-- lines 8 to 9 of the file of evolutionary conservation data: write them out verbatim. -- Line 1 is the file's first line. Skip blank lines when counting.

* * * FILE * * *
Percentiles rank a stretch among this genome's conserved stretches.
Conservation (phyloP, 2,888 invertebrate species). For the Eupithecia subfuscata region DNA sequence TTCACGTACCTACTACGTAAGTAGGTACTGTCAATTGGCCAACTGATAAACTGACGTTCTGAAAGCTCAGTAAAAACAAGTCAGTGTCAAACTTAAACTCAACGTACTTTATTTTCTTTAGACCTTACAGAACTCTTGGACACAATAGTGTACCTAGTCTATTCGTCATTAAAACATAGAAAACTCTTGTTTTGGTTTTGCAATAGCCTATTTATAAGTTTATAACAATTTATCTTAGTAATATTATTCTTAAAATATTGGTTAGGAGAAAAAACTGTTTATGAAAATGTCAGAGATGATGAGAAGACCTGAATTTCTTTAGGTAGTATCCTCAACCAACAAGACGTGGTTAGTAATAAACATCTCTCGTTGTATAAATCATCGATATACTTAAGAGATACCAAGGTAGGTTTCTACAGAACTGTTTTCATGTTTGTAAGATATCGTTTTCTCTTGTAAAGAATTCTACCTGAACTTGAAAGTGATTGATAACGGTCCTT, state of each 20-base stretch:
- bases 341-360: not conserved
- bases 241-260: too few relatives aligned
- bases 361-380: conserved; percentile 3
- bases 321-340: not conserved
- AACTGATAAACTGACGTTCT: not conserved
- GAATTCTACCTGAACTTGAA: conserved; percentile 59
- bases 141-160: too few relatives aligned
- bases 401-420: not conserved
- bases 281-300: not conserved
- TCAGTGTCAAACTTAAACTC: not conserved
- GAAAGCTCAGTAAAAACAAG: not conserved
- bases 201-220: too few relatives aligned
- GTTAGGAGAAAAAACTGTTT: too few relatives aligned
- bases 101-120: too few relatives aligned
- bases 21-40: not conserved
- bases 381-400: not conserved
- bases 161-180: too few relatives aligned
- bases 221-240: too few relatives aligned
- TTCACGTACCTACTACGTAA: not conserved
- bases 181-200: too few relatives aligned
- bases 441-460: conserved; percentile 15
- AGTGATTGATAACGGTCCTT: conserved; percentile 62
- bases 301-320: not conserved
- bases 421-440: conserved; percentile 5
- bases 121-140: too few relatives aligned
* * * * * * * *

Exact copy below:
- GAATTCTACCTGAACTTGAA: conserved; percentile 59
- bases 141-160: too few relatives aligned